The Cheraw dance is a famous dance of Mizoram in India that is performed by six to eight members who hold pairs of bamboo staves on one another in a horizontal mode. The male members hold the bamboos and clap rhythmically and the female dancers groove to the rhythm produced by the beating of bamboo sticks. This is a very popular and intricate dance of Mizoram. During festivals, the Cheraw dance is a unique dance that is both a traditional and cultural dance form. It is considered as the center of attraction there are a few dances which are the same as a few dances in the Far East and the Philippines. Tinkling is similar to the Cheraw dance which is famous in the Philippines. A large number of Cheraw dancers danced together and set a Guinness world record in 2010.
The dance features the bamboo staves held by the male dancers who move the staves in a rhythm and the female dancers’ step in and out of the bamboo blocks. This dance is ancient and is an integral part of all the festivals of Mizoram.
In the 1st century AD, the Cheraw dance was originated. The dance was named as Bamboo dance as long bamboo are used for this dance. This was used to be performed as a ritual so that the soul of the deceased mother who passed on her newborn child gets solace. Now the Cheraw dance’s horizons have been extended. This dance is performed on the Mizo of Mizoram on each and every occasion.
The movements of the Cheraw dance are inspired by nature. The expressions of Cheraw dance are similar to the swaying of trees, the flying of birds, and the harvesting of ripened paddy. The most enchanting form of Mizoram culture is the Cheraw dance. The bamboos are rhythmically clapped according to a beat by the male dancers. The dancers move stepping between and across the horizontal pair of bamboos. The people sit facing each other holding and tapping the bamboo staves. The timing and rhythm is produced by tapping the bamboos the dancers hop in and out of the maze of bamboos along with moving their arms in swinging motion with ease and grace.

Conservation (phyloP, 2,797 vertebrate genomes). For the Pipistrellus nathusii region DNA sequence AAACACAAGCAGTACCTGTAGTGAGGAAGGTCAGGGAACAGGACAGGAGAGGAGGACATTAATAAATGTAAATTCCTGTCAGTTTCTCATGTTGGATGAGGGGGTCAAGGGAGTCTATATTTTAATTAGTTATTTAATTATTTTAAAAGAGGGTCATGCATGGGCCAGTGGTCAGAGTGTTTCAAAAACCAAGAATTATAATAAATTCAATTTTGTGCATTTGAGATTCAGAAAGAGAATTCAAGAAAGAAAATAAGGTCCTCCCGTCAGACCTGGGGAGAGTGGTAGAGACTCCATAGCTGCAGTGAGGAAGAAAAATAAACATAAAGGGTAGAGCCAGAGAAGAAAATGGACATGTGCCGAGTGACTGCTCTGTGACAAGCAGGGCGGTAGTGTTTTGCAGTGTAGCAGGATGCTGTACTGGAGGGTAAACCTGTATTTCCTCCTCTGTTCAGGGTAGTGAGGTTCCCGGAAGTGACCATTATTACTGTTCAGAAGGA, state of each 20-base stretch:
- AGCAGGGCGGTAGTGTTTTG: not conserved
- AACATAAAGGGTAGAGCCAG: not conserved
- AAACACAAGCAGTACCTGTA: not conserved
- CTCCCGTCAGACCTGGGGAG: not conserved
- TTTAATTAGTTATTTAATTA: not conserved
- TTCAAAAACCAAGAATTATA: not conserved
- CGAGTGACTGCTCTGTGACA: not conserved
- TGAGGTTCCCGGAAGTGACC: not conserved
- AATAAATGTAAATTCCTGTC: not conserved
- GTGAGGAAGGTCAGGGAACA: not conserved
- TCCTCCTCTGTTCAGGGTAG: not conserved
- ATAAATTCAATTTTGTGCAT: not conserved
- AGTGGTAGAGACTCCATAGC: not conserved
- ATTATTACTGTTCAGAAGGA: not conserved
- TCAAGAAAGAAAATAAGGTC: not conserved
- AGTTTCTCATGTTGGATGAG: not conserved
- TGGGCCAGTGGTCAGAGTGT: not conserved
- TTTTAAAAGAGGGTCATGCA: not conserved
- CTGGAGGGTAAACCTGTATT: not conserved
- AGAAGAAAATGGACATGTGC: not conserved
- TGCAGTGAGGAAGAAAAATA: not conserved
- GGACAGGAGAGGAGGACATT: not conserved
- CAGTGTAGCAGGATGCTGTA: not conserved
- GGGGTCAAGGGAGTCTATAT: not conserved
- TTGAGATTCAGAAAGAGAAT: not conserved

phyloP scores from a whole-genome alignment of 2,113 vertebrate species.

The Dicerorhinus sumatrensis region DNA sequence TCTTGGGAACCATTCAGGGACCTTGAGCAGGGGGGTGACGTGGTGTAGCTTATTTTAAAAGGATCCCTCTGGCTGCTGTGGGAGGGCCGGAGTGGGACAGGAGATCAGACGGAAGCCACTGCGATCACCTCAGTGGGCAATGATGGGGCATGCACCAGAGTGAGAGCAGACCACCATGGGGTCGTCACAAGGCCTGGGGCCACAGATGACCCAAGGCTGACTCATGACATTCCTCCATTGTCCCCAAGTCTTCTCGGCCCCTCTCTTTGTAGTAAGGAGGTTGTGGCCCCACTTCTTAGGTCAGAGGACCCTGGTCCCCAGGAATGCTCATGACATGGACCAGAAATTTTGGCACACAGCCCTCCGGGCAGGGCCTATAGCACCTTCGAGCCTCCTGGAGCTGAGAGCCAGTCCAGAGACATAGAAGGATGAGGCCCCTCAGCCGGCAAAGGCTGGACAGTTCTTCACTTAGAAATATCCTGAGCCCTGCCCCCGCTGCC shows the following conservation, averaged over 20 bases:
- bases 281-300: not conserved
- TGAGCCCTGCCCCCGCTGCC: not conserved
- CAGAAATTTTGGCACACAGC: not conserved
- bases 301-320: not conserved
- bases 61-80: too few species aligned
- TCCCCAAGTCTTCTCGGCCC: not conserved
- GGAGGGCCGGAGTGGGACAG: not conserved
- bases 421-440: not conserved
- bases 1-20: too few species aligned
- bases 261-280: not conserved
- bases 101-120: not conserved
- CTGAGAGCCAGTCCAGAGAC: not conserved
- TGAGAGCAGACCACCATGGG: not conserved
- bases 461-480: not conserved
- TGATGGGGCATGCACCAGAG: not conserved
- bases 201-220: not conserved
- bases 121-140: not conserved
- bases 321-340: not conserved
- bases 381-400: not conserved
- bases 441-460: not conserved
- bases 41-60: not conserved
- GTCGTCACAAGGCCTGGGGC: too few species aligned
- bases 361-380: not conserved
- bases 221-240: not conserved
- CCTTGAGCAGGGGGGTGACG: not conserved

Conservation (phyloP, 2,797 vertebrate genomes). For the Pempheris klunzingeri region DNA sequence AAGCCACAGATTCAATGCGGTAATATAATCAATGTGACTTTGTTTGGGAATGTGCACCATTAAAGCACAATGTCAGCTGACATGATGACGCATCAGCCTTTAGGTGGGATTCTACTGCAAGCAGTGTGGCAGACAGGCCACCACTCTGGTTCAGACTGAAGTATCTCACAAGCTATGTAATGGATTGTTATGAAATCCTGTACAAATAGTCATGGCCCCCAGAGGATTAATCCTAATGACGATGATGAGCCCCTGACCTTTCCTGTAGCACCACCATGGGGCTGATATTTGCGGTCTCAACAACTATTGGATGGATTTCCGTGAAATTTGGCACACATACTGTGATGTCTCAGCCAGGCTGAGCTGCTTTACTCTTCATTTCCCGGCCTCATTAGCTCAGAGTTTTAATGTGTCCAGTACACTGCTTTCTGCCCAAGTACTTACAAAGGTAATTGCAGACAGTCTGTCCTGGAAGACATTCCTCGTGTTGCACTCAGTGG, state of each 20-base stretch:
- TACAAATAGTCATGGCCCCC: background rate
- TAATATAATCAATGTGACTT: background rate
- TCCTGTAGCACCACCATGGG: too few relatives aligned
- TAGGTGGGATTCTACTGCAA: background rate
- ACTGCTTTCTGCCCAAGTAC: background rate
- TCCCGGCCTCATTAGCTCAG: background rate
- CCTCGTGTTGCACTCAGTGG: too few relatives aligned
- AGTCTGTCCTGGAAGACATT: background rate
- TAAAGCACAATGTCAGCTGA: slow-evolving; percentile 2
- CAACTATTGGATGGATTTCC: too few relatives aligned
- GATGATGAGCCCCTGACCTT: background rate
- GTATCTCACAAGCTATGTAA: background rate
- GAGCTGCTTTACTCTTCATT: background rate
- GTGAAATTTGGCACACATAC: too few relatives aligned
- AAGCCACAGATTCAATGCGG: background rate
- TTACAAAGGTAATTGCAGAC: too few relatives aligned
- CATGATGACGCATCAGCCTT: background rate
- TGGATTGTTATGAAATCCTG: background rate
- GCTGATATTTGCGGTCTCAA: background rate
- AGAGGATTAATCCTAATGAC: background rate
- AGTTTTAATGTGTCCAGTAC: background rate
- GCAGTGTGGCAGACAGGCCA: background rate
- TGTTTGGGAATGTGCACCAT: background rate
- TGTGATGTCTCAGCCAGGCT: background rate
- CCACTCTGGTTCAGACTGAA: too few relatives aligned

The practice of Cheraw is done with the help of accordion, mandolin, and guitar in non-traditional clothes nowadays.
The costumes worn by the performers are vakiraia (female headdress made of bamboo with feathers, beetles wings, and colorful objects.
Kawrchei – White red green black blouse along with Puanchei – White red green black sarong.
Men wear a Khumbeu – Bamboo hat and a Mizo shawl
All these traditional costumes of Cheraw Dance come in vibrant colors that further brighten up the surrounding environment.